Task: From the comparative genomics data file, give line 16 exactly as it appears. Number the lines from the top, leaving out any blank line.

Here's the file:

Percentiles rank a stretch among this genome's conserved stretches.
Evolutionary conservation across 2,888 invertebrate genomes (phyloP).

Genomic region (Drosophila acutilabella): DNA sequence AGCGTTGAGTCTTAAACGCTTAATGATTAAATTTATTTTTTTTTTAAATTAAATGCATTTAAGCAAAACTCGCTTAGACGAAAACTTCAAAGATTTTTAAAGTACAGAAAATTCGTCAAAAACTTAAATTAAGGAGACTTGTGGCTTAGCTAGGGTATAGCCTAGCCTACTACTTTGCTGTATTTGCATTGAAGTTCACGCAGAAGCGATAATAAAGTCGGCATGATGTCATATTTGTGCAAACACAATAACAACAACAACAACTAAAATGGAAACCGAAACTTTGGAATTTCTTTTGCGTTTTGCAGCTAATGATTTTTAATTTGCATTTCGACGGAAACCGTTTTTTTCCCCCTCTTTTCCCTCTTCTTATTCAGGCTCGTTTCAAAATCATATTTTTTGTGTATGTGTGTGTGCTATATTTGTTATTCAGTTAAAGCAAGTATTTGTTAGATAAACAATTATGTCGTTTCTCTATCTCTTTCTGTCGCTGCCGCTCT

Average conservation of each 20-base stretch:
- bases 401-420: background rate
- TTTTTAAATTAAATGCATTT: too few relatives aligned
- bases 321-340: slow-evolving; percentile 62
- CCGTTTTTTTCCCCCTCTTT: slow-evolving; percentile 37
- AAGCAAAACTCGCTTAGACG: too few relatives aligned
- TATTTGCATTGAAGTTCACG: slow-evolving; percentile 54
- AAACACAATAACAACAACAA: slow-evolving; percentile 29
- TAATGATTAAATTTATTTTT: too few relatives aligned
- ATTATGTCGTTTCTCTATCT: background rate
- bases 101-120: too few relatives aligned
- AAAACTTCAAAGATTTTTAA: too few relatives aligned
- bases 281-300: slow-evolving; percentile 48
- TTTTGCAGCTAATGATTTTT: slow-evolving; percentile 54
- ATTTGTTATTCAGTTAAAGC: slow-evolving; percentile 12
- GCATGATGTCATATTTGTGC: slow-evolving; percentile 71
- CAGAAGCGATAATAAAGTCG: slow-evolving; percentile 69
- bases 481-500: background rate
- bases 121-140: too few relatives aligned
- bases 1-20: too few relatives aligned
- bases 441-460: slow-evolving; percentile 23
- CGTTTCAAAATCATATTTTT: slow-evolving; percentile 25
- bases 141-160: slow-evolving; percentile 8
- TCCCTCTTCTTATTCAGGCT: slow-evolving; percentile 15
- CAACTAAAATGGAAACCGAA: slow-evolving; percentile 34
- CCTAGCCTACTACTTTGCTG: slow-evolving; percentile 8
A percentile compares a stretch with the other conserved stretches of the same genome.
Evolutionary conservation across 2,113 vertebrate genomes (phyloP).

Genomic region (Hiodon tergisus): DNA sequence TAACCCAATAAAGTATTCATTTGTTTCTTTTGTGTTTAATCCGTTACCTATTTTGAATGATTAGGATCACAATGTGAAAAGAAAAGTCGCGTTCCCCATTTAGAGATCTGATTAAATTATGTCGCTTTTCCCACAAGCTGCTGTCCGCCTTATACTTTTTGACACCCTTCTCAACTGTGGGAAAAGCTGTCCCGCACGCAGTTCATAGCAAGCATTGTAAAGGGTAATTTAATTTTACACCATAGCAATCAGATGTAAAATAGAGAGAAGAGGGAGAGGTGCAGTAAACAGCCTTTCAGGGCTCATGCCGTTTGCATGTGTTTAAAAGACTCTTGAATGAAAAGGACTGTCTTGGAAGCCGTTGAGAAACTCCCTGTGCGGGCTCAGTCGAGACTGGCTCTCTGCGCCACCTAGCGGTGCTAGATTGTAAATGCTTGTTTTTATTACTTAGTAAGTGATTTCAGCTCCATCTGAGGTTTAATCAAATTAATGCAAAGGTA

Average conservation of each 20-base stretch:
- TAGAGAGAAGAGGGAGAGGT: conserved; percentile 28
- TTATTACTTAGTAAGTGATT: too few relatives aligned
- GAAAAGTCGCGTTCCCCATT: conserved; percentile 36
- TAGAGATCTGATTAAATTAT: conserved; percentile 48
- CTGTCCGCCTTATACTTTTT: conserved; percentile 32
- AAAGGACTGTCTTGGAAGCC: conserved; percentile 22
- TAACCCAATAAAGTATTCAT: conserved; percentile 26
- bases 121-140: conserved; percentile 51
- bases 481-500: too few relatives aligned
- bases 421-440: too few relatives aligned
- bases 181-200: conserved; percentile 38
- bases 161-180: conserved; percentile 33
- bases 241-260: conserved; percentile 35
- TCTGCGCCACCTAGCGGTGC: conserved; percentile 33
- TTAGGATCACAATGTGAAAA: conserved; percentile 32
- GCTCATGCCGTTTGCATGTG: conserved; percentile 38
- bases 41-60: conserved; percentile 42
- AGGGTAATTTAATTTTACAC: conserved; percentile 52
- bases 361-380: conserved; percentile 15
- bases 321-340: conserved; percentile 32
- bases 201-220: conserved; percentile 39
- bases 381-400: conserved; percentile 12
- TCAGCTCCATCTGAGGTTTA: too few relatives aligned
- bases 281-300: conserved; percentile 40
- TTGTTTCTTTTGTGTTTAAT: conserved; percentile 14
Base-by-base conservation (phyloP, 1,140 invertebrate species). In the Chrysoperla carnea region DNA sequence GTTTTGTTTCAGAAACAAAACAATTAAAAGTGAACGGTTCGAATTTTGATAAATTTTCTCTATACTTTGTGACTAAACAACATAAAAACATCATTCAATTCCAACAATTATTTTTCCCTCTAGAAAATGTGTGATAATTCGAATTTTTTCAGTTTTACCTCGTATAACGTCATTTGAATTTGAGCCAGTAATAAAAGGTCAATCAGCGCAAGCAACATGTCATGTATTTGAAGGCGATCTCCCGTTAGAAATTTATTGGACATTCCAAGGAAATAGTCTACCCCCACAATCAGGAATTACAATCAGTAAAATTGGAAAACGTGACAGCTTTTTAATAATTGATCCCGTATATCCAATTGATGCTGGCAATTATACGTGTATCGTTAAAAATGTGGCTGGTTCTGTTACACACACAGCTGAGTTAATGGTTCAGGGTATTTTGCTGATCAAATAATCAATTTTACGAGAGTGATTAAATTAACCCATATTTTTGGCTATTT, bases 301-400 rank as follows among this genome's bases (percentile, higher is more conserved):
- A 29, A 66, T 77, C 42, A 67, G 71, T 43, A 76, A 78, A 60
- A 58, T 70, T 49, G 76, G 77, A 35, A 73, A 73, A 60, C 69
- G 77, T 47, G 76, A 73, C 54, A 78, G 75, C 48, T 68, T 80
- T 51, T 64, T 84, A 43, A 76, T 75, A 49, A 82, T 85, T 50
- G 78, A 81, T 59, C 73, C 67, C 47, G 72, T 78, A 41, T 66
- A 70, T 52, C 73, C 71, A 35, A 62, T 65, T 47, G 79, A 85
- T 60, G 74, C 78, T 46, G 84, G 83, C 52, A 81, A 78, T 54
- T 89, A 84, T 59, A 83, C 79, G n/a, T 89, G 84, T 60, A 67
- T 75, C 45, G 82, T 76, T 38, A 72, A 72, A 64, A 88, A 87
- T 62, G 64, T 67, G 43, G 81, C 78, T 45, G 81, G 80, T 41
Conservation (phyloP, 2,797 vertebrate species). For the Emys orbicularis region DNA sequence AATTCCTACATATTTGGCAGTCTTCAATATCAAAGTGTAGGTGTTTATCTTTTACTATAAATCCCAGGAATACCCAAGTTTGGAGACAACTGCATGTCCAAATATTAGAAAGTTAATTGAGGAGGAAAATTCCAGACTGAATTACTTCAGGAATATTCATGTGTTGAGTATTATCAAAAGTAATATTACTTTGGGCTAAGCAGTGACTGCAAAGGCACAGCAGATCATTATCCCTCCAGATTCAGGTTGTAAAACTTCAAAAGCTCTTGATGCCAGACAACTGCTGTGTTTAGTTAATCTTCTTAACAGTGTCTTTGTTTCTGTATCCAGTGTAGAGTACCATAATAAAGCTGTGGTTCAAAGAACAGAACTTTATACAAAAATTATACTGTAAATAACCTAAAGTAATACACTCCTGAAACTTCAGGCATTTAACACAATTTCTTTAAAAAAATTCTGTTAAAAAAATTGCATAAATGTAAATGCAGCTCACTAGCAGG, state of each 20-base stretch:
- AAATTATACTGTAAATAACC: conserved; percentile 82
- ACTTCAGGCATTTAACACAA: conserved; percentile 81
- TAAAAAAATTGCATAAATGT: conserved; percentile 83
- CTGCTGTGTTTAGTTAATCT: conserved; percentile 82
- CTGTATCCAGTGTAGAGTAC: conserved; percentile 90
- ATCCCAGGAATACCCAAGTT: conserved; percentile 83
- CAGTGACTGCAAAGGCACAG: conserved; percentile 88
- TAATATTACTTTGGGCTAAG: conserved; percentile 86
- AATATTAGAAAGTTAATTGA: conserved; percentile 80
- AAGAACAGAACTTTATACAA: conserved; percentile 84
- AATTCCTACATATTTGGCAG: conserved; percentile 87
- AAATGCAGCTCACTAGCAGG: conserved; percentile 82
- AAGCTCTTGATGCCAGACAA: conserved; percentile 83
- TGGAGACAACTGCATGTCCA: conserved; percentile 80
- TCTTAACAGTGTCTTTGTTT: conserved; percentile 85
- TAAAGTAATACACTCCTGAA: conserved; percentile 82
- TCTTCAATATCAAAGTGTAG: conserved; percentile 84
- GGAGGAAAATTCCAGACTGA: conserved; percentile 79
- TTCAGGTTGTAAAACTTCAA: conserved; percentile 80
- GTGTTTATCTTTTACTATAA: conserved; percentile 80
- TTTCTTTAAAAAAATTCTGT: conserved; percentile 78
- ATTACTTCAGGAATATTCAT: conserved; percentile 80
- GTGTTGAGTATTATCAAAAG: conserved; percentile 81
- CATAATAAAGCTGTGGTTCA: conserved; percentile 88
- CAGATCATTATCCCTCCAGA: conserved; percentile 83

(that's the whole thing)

- bases 281-300: slow-evolving; percentile 48